A Response to my Reader

Hi Serene

I have been reading your blog and I think you come across as a strong, confident woman who knows what you want in your life.

I would like some advice from you. I’m currently working and am very unhappy in my work environment. I have two female bosses and one is always picking on me and it has come to “bullying”, always finding fault with everything I do and humiliating me in front of the other people at work.

When I try to raise my problem to the other female boss, all she does is tell me that I should just accept it and not create trouble or the female boss bully will just find more trouble with me. I feel like there’s no one else I can turn to in the office.

I want to quit my job but I’m afraid of losing the ‘money’. I’m a graduate in the later part of my 20s. Would really like to hear what you think. Do not mind you publishing my post on the main page of your blog.

Your reader

Hi Babe,

I may appear strong and confident but really, we all have our weak and insecure moments.

Personally, being happy at work is extremely important because we spend a good amount of waking hours at work. But not everyone is lucky to have a good boss or work environment. If you enjoy your work but not your boss, then learn to manage your boss.

But if she is a really mean person and it is impossible to work with her, perhaps you can talk to your other trusted mentors or seniors on how to deal or work with her.

For me, if I hate my boss but love my company, I will explore opportunities to transfer to another department. Job transfers in the name of learning new things and exploring new areas, may be welcomed by certain company to retain and develop staffs. This is very common in the company I work for where there are people transferring among Operations, Marketing and Purchasing departments.

If this is not possible in your company, and if you have little attachment to this company, don’t be afraid to look out and find another job! You will be surprised that there are many other opportunities out there! Even though I’m still at my first job since I graduated, I have many friends and colleagues who eventually found something they enjoyed!

As for the money, even if you get a slight pay cut, it doesn’t quite matter if that can give you greater job enjoyment! Most importantly, talk to your family about your decision to prepare them mentally. If you can find another job before you resign, that will be the best but if you can’t wait to resign and take a sabbatical, talk to your family and get their support!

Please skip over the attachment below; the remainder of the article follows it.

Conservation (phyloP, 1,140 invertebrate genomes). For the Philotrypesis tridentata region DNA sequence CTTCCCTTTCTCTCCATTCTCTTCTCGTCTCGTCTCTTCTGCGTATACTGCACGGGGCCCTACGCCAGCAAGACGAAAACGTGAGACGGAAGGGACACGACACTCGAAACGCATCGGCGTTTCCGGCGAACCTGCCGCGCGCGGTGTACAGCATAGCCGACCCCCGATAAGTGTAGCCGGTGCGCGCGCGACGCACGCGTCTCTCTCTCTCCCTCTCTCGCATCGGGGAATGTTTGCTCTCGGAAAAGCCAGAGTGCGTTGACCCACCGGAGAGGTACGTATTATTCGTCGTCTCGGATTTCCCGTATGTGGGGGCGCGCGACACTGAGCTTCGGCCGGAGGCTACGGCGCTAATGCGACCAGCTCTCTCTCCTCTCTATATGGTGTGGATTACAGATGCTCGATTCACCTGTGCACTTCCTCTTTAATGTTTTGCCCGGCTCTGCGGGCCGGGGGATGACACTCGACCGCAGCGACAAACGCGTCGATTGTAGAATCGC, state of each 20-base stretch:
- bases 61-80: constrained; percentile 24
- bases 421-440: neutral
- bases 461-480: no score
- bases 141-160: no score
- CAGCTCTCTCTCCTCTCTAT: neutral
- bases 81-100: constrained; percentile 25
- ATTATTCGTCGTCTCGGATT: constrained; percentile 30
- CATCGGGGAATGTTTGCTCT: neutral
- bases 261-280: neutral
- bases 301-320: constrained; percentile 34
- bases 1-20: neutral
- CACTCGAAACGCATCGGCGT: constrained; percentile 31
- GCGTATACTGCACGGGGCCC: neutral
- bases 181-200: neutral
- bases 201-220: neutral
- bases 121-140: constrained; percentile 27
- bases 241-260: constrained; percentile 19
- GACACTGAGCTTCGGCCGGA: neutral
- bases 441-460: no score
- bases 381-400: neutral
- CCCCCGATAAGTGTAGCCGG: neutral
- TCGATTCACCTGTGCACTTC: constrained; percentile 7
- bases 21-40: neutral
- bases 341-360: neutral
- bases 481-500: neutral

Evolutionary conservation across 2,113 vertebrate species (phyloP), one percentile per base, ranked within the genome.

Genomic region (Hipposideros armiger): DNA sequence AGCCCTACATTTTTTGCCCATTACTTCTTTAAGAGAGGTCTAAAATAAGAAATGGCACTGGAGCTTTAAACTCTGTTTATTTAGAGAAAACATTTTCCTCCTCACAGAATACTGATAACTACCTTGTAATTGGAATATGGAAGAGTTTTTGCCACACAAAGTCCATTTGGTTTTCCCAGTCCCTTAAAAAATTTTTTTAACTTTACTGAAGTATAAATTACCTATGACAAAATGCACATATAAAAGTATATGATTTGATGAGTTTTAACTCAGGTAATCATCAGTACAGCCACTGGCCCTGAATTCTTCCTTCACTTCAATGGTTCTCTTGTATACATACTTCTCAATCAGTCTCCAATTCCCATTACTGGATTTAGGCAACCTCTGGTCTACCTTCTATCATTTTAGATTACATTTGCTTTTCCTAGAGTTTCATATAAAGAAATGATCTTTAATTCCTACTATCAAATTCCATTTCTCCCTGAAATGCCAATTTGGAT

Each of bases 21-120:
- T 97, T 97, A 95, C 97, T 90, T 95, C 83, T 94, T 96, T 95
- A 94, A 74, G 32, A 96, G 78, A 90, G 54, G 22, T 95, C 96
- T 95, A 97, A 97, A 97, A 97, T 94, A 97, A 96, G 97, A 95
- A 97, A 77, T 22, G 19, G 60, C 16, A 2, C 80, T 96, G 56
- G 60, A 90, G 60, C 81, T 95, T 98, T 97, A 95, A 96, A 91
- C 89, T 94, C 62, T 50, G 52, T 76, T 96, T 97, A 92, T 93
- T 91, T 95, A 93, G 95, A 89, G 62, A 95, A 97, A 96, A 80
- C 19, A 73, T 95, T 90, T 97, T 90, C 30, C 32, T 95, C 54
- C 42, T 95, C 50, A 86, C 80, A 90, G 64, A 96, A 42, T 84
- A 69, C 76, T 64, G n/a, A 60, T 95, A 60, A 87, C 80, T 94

Be strong and keep your chin up! You deserve so much better than this!

That’s my take and it may not be the best so my dear readers, please help! You girls will probably have greater experience to share! What’s your take and what would you do?



About somethingboutrenes

A lady with many random thoughts and braving this whimsical world with a simple faith. In love with all things vintage and pieces with a story to tell. Loves blogging, enjoys Yoga and has an urgent need to travel to maintain sanity.

2 responses to “A Response to my Reader”

  1. YuHui says :

    Just being extremely kaypoh and uncalled for ;)

    To Serene’s reader,

    I once had a boss like yours and it was just a little over a year ago. He was very mean, demoralizing and most of the time, condescending. “Go make yourself worthy of your degree” or “You will never make it anywhere in this industry” are very common phrases he used on me.

    To top it off, he never bothered to teach me anything. I was left to figure out many things on my own and when I make a mistake, more demeaning remarks came my way. It was a vicious cycle. You make a mistake, get criticized (most of which were un-constructive personal attacks), start to buy into those words, and then make more mistakes.

    I endured it for a year, and the thought of quitting didn’t even cross my mind. One, I had to prove to him I wasn’t lousy. Two, I honestly started buying into his words that no other company would ever want me. He had me dismissed slightly after the 1 year mark, on the basis that he could not work with me. For the next 6 months, which was kind of a sabbatical, I wallowed in low self esteem and very low confidence in my work abilities. It took the encouraging words of my other ex-bosses and ex colleagues before I walked out of it.

    Looking back, it was silly to allow myself to be beaten down by words like that. And even sillier to think that I could prove him wrong. But it’s understandable. Bosses are after all, people we should be looking up to, and being beaten down by someone whom you were supposed to look up to sucks big time.

    I completely agree with Serene – that being happy at work and getting the satisfaction is crucial. Most importantly, your boss has to be someone who supports you in your work and help you progress the right way.

    Know your worth, go for interviews (even for fun – it helps you to gauge your market worth and make you feel less helpless) and seek advice from seniors you can trust within the firm. Even if they are not in your department.

    Don’t be afraid to look elsewhere and don’t be afraid to stand up for yourself (politely) if you need to. No one should be subjected to office humiliation by the boss.

    And to echo Serene’s words, chin up! Keep us updated ya!

    • somethingboutrenes says :

      Thank you Yuhui!! No no, u r not kayboh!! I asked for my other reader’s response so thank you for putting effort in dropping a long note to my reader! I’m sure she will appreciate.

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